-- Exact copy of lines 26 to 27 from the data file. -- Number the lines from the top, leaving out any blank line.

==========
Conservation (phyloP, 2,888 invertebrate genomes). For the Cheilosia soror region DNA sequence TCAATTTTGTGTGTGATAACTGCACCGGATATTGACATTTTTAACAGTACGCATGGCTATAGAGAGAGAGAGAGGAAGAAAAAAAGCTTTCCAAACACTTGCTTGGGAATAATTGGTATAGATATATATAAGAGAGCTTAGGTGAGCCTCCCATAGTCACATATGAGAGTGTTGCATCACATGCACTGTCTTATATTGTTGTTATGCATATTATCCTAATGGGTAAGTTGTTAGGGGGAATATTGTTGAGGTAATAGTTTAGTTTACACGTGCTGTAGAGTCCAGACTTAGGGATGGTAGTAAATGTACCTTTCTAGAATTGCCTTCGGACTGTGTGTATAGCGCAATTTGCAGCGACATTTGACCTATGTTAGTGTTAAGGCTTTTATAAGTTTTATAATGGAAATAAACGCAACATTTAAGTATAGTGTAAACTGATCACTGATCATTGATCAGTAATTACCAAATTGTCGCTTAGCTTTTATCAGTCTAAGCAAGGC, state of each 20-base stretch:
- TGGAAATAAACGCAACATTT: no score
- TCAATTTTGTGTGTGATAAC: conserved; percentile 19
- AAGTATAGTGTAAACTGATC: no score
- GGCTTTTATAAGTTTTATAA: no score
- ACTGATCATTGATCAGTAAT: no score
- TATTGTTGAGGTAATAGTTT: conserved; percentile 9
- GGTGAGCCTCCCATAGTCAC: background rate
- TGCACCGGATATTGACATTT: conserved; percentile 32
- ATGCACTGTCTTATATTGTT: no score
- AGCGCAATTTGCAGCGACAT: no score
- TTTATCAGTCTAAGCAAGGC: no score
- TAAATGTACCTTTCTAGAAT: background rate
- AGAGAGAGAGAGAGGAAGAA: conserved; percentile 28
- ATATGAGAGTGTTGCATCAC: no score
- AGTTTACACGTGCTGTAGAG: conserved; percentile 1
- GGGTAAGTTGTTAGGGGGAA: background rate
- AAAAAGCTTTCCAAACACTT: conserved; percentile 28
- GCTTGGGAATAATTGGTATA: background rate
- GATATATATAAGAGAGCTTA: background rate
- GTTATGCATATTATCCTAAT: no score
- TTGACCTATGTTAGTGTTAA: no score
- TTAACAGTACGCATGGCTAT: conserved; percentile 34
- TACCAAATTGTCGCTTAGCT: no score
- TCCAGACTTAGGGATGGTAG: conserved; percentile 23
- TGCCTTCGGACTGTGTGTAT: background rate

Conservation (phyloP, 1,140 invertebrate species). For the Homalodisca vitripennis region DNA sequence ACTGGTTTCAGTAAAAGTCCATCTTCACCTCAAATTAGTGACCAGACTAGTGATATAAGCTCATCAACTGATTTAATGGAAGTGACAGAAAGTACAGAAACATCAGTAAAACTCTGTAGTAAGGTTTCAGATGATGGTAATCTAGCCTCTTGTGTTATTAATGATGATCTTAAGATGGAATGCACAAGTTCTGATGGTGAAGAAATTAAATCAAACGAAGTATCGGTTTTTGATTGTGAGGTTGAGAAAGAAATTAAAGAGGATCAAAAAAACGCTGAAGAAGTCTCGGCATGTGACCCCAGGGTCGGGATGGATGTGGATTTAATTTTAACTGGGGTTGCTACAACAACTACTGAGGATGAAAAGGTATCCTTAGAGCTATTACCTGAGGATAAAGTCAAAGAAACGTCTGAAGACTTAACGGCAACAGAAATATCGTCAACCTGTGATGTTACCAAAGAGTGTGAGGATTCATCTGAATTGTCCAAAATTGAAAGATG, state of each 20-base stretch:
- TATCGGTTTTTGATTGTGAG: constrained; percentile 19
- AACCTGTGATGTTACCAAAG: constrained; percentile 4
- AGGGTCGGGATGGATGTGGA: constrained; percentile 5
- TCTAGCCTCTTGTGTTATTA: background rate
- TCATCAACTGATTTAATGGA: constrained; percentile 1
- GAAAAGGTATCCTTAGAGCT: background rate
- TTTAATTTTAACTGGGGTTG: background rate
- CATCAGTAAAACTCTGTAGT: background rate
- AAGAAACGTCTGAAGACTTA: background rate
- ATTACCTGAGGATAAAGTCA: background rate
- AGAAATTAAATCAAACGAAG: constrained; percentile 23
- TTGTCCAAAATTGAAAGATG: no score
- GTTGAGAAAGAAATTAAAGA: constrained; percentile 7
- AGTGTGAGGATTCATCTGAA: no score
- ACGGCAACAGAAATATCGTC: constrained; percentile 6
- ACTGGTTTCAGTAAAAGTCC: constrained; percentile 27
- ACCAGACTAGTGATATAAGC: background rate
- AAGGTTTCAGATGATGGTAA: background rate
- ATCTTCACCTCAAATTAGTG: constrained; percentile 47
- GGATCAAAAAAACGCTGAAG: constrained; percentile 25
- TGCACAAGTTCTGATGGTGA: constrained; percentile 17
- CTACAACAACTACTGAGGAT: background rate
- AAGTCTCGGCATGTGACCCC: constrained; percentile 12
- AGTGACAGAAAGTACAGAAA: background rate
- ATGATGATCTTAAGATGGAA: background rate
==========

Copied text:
- TGCCTTCGGACTGTGTGTAT: background rate

Conservation (phyloP, 1,140 invertebrate species). For the Homalodisca vitripennis region DNA sequence ACTGGTTTCAGTAAAAGTCCATCTTCACCTCAAATTAGTGACCAGACTAGTGATATAAGCTCATCAACTGATTTAATGGAAGTGACAGAAAGTACAGAAACATCAGTAAAACTCTGTAGTAAGGTTTCAGATGATGGTAATCTAGCCTCTTGTGTTATTAATGATGATCTTAAGATGGAATGCACAAGTTCTGATGGTGAAGAAATTAAATCAAACGAAGTATCGGTTTTTGATTGTGAGGTTGAGAAAGAAATTAAAGAGGATCAAAAAAACGCTGAAGAAGTCTCGGCATGTGACCCCAGGGTCGGGATGGATGTGGATTTAATTTTAACTGGGGTTGCTACAACAACTACTGAGGATGAAAAGGTATCCTTAGAGCTATTACCTGAGGATAAAGTCAAAGAAACGTCTGAAGACTTAACGGCAACAGAAATATCGTCAACCTGTGATGTTACCAAAGAGTGTGAGGATTCATCTGAATTGTCCAAAATTGAAAGATG, state of each 20-base stretch: